How I select and organize keywords for writing optimized content

Although SEO spammers have given a bad tinge to the art of using keywords in your web page copy, they are still as relevant as when the humans discovered their importance vis-à-vis search engine optimization. Really, it makes common sense. It’s the keywords and the key phrases that tell both the search engines and the visitors what you’re talking about in your web page copy or blog post. Miss the keywords, and you miss the whole point.

But aren’t there various ways of saying the same thing and wouldn’t you prefer to let the feral stallions of your imagination run wild on the meadows of writing, you may ask? Sure, but when you’re writing for your client, or when you’re writing for business (maybe yours), the need to generate business takes precedence over your proclivity for articulating psychedelic expressions.

You need to use the language used by prospective customers and clients.

Researching and selecting keywords and phrases

When I start a new optimized content writing project (to be candid, everything I write turns out to be optimized because of the way I write), I begin with a brainstorming on what sort of audience I’m writing for and this pretty much decides what keywords and phrases I’m going to use. This is often difficult and many content writers end up with near-gibberish content, but you can sort this problem out by making a list of benefits of the product or service you intend to promote through your writing. This may seem like a clichéd approach in the beginning but not every product or service is known by its name.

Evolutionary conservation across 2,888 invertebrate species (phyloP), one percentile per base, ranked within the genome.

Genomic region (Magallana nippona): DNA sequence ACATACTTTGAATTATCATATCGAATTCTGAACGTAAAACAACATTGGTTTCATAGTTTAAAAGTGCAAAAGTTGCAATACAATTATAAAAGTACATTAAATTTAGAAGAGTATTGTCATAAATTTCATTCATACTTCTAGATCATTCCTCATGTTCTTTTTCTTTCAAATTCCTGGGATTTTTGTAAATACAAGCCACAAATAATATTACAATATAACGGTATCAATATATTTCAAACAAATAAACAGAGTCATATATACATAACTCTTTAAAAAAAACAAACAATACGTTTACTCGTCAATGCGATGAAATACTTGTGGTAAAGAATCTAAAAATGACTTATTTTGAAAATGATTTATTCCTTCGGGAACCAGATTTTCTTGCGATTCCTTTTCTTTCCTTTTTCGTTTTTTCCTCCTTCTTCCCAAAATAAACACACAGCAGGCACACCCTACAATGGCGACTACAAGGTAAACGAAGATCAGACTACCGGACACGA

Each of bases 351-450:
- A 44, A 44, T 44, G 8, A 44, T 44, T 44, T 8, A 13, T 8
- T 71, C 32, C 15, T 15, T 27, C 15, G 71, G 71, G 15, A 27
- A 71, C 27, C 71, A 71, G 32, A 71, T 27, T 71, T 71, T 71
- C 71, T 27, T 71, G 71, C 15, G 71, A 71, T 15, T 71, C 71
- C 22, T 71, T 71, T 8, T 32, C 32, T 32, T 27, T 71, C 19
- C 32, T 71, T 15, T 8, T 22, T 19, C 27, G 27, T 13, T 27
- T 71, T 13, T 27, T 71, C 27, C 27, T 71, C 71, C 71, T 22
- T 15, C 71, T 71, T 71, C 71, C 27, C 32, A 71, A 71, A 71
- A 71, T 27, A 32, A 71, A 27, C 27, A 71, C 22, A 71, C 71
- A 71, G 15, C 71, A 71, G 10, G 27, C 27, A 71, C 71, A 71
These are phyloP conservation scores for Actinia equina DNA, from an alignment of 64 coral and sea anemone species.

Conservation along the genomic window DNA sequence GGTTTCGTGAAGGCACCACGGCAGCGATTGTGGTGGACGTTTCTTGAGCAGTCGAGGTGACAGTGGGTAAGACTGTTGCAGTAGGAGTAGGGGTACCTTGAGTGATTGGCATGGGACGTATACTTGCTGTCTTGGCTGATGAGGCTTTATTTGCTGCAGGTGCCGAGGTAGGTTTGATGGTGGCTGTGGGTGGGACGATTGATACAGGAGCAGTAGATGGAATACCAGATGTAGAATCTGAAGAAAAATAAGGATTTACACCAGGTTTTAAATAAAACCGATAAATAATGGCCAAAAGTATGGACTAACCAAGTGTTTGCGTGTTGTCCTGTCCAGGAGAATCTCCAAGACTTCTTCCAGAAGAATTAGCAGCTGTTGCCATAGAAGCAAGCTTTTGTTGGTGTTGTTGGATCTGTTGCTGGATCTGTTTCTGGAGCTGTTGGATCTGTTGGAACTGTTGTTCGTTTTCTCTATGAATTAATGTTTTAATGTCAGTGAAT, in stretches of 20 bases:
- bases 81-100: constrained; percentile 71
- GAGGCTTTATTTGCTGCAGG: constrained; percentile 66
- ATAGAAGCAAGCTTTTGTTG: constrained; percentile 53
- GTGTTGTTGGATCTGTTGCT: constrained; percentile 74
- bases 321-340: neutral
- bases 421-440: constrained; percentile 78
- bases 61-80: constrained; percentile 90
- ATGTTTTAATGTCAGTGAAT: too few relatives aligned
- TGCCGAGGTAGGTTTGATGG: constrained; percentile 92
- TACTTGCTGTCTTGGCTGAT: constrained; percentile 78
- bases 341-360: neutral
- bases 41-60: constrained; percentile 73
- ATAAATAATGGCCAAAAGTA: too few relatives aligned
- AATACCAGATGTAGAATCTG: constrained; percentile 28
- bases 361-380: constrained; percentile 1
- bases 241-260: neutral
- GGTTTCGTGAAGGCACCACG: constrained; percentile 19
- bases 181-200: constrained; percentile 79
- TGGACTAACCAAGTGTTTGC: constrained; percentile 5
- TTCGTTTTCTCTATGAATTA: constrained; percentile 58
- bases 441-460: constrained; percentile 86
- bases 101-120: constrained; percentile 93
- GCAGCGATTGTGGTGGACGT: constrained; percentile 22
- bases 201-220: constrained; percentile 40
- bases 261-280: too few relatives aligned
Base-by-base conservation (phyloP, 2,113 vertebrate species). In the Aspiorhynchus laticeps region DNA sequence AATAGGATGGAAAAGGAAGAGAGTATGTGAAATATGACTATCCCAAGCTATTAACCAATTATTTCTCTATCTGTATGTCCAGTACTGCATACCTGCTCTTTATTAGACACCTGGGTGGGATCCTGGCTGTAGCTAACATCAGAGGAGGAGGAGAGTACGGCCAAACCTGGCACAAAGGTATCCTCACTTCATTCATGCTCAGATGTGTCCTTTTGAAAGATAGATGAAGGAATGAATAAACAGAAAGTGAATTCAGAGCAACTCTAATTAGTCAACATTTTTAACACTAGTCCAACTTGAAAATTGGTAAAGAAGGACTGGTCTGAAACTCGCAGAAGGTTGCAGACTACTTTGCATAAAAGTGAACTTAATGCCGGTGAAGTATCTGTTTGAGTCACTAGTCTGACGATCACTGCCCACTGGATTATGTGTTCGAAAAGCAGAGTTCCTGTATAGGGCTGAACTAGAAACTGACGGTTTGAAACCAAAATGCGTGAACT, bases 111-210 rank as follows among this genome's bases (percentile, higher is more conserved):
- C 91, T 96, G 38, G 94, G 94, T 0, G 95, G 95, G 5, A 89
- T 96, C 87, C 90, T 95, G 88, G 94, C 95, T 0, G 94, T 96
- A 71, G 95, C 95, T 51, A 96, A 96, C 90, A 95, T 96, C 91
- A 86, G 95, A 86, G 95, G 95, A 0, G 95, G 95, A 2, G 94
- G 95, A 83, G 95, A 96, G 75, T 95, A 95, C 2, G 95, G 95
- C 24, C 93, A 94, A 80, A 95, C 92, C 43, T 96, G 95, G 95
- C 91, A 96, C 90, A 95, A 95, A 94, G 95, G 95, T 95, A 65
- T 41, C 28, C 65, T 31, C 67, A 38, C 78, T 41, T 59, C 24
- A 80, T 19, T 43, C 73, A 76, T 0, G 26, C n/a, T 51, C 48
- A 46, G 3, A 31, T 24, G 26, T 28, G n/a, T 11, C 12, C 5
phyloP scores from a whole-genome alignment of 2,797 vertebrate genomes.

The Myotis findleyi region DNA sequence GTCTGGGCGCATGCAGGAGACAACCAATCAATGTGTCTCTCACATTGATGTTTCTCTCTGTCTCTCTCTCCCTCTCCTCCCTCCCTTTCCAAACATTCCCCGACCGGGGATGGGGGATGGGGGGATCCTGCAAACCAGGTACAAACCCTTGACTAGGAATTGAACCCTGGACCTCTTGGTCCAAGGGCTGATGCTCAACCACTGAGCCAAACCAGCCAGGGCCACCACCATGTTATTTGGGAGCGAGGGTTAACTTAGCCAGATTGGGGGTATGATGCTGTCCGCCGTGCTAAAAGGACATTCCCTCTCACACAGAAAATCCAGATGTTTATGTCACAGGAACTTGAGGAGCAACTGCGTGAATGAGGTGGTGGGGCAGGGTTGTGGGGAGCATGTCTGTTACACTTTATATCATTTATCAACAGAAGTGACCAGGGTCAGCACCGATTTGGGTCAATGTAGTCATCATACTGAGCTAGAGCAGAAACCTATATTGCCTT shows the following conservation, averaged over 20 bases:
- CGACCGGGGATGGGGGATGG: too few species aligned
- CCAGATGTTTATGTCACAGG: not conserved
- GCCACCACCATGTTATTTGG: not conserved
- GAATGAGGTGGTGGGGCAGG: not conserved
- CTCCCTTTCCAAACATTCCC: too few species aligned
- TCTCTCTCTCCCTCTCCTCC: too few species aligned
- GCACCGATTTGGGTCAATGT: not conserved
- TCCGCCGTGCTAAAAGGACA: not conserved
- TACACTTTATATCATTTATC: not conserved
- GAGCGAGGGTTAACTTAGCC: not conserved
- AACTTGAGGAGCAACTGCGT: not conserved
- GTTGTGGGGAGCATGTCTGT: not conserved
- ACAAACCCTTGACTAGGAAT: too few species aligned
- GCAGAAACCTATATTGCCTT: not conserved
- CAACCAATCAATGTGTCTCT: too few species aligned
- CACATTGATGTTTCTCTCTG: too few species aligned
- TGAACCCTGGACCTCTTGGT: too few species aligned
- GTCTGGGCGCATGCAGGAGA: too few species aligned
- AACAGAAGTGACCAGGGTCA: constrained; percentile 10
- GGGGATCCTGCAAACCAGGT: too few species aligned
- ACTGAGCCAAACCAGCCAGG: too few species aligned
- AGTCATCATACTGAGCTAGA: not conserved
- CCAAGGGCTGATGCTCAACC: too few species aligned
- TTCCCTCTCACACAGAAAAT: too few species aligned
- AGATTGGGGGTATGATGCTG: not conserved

It is natural if people search for a "web designer" or an online "copywriter" because by now they are very known services, but there might be a few people who don’t know what SEO is and they may search for something like "improve my search engine position" or "get me on google first page". So aside from optimizing for a generic term like SEO, you also need to take care of people who conduct searches using direct benefits as search terms. Similarly if you are selling a mobile application that lets you manage your ERP system through a smart phone, there is a possibility that people look for "smart phone erp application" rather than the actual name of the software. Or for that matter people may search for "safest family car" instead of using known brands. If you are ignoring such search terms, you are missing the real traffic, whether you are a big business or a small business.

Organizing keywords

I use the main keyword in the heading and the title of the web page or the blog post. Although I use it just once in the first paragraph, if the context demands a repetition, use it again, but don’t use it more than twice. If you feel like using it more than 2 times, rephrase your sentence.

If your keyword is an expression comprising multiple words (for instance, online content writing services) you don’t have to use the complete expression all the time. Use it once or twice (try using it at least once in the first paragraph) in its entirety and afterwards, just scatter it across your remaining paragraph. You can repeat the complete keyword in the last paragraph too, but don’t force it if it doesn’t seem appropriate.

Aside from the paragraphs you can also use the keywords — partially or fully — in your headings and subheadings, bulleted lists, and even in your anchor text.

Is there some other way you feel the keywords can be researched and organized? Please share your thoughts in the comments section.

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